INTERVIEWS, REVIEWS & RELATED ARTICLES
Chicago Tribune OCTOBER 27, 2008 - by Joshua Klein
DAVID BYRNE: WEIRD AND WONDERFUL AS HE EVER WAS
Everything That Happens Will Happen Today, credited to former Talking Heads frontman David Byrne and former foil Brian Eno, is the pair's first collaboration in more than twenty-five years, but the two spent barely any time in the same room creating it, preferring e-mail to swap ideas.
Similarly, while Byrne's current tour is being billed as "The Songs of David Byrne and Brian Eno", Eno decided to stay home, leaving Byrne the conduit for (mostly) an evening of current and classic Byrne/Eno material.
Yet Byrne was hardly alone at the sold out Civic Opera House on Sunday night, where he was backed by a tight band and a trio of dancers, though just about everyone danced. And Eno, while physically absent, was more than present spiritually, given the role the producer has played in much of Byrne's best work, from the late '70s through today. Certainly, Eno-related songs such as I Zimbra, Air and Once In A Lifetime were as weird and wonderful as ever, with Byrne clearly enjoying the opportunity to dust off some seldom-performed songs.
Byrne's show also served as a sort of compare and contrast experiment, with the songs of Byrne and Eno "then" set against the songs of Byrne and Eno "now," their differences and similarities often striking. The frenetic Talking Heads mainstay Houses In Motion, for example, coursed with a pure nervous energy that brought the crowd to its feet, and it couldn't have been more at odds with the sedate and oddly sanguine My Big Nurse, from the new album. But at the same time, you could easily connect the wistful mood of the latter with a Heads song such as Heaven, or the former with the frantic new I Feel My Stuff.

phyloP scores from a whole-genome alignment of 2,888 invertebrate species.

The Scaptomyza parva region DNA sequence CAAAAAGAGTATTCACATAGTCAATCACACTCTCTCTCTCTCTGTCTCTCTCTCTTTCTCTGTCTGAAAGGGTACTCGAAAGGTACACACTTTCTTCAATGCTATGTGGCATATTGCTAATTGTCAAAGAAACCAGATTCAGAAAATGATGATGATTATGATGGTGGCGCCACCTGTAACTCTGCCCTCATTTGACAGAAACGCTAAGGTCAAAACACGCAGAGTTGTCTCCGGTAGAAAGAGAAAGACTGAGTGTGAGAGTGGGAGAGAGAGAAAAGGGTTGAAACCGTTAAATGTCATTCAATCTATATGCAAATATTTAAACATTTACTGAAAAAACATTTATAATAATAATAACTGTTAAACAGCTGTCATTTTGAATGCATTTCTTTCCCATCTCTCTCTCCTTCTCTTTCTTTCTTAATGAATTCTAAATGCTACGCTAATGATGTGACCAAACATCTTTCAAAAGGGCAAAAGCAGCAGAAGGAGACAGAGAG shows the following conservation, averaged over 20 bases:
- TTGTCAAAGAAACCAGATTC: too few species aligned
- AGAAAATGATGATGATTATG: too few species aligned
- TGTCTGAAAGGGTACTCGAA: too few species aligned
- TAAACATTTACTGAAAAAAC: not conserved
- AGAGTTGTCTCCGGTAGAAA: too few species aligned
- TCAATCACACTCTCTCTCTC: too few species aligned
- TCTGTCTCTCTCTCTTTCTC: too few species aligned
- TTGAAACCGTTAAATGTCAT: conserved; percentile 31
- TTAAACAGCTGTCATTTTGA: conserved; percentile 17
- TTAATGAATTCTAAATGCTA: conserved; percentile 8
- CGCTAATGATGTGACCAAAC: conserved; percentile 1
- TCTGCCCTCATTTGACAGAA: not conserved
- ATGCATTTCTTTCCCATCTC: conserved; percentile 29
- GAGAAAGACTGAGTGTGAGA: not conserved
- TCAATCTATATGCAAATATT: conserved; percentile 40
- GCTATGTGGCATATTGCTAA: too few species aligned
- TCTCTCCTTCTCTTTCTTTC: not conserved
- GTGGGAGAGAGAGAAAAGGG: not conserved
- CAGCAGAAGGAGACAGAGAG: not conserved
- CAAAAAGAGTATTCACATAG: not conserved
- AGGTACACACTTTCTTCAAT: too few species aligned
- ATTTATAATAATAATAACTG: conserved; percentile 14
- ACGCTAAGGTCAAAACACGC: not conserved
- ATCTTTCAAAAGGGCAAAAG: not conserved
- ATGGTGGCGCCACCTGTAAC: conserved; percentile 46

Byrne and band exploited these oblique connections to great effect, offering the careful optimism of new songs Strange Overtones and One Fine Day as distant complements and companions to older songs Crosseyed And Painless, The Great Curve and Life During Wartime. Byrne's voice, warmer and more welcoming than it has ever been, served as a seamless link between past and present. The nervous young man of the Talking Heads may have grown up, but the different eras of music from which he drew Sunday were very much two sides of the same coin: Byrne (and Eno) on one face, Heads on the other.